On Display: QAG, Gallery 11
Leisure moments 1902 is an intimate portrayal of AME Bale’s lifestyle at a time when she was studying at the National Gallery School in Melbourne with fellow student Violet Bowes-Kelly. The pair, who both studied under Rupert Bunny, are said to be two of the three figures portrayed in the interior of Bale’s studio in Kew, Melbourne.
By composing her subjects as figures occupied within the scene, rather than passive forms looking outward toward the viewer, Bale illustrates a moment of leisure that is placed within the context of creative labour within an artist’s studio.
Alice Marian Ellen Bale was born in Melbourne in 1875. Early in her studies Bale sought out training as an artist, taking private lessons with May Vale and Hugh Ramsay. She went on to study painting at the National Gallery of Victoria School under Bernard Hall and Frederick McCubbin between 1895 and 1905. She was opposed to modernism and advocated for the theories and teachings of her contemporary Max Meldrum.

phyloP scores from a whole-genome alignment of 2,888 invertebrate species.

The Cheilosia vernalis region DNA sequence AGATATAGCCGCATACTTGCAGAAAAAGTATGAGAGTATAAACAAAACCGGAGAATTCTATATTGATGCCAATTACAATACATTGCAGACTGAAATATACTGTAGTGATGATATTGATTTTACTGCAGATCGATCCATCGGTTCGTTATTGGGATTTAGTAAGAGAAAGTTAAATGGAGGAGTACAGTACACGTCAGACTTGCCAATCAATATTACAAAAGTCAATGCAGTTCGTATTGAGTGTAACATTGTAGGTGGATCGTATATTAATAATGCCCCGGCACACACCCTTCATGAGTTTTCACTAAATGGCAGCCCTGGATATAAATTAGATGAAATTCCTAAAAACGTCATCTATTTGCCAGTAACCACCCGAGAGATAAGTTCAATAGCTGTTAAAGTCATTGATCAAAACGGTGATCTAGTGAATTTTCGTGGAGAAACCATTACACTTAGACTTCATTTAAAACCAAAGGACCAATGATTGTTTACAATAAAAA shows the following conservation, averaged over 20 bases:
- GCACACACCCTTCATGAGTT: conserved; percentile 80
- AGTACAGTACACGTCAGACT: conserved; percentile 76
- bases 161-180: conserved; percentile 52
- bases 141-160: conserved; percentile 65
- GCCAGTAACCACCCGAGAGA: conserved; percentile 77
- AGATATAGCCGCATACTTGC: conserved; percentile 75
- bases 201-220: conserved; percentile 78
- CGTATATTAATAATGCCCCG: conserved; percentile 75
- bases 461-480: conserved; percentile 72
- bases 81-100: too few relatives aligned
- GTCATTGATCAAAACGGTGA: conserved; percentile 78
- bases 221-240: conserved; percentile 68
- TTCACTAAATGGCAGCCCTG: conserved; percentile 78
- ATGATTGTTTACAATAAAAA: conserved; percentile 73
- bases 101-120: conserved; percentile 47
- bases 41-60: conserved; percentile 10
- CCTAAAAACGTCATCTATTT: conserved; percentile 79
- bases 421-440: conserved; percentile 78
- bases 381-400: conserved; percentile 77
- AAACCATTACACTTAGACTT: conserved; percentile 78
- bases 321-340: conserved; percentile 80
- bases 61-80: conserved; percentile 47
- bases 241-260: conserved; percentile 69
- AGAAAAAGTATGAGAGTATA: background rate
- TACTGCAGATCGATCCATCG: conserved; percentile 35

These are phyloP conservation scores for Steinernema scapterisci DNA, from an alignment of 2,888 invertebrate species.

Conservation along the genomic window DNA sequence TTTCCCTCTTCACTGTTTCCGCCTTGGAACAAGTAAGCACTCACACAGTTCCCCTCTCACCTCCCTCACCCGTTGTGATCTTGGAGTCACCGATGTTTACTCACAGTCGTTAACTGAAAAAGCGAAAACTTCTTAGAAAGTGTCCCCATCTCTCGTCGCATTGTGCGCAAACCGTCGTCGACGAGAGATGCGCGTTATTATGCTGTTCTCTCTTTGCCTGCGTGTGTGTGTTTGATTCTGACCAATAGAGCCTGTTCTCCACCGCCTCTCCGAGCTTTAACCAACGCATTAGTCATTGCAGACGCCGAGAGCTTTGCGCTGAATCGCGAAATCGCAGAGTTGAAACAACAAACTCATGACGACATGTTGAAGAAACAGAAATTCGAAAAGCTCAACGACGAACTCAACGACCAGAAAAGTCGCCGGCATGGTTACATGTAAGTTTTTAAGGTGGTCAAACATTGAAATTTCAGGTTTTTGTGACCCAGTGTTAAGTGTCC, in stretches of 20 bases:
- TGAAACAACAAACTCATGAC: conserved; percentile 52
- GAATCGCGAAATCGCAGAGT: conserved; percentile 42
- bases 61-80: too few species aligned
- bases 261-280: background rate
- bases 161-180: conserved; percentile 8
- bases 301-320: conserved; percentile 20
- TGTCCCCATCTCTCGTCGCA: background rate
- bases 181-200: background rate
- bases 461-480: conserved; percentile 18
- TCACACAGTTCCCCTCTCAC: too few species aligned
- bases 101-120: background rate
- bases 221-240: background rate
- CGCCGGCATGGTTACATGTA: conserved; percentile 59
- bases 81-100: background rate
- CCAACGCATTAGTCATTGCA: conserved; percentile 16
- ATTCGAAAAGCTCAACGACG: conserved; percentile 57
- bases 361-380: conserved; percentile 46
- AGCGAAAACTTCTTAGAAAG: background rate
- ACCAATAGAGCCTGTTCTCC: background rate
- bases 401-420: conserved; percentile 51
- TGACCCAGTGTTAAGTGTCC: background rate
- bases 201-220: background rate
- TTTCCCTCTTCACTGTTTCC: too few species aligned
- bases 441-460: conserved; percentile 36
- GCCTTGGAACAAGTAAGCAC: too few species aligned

She was a prominent member of the Victorian Artists Society and regular exhibitor with the Women’s Art Club (later the Melbourne Society of Women Painters). During the 1930s she occasionally exhibited at the Royal Academy in London and at the Old Paris Salon.
She bequeathed her family’s country retreat in Castlemaine to women artists painting in the Castlemaine district. Today the Bale scholarship, established from her estate of more than £46,000, has become one of Australia’s richest art prizes.
The above was adapted from:
McCulloch, Alan & McCulloch, Susan. ‘The Encyclopedia of Australian Art’. Allen & Unwin, Sydney, 1994, p.68.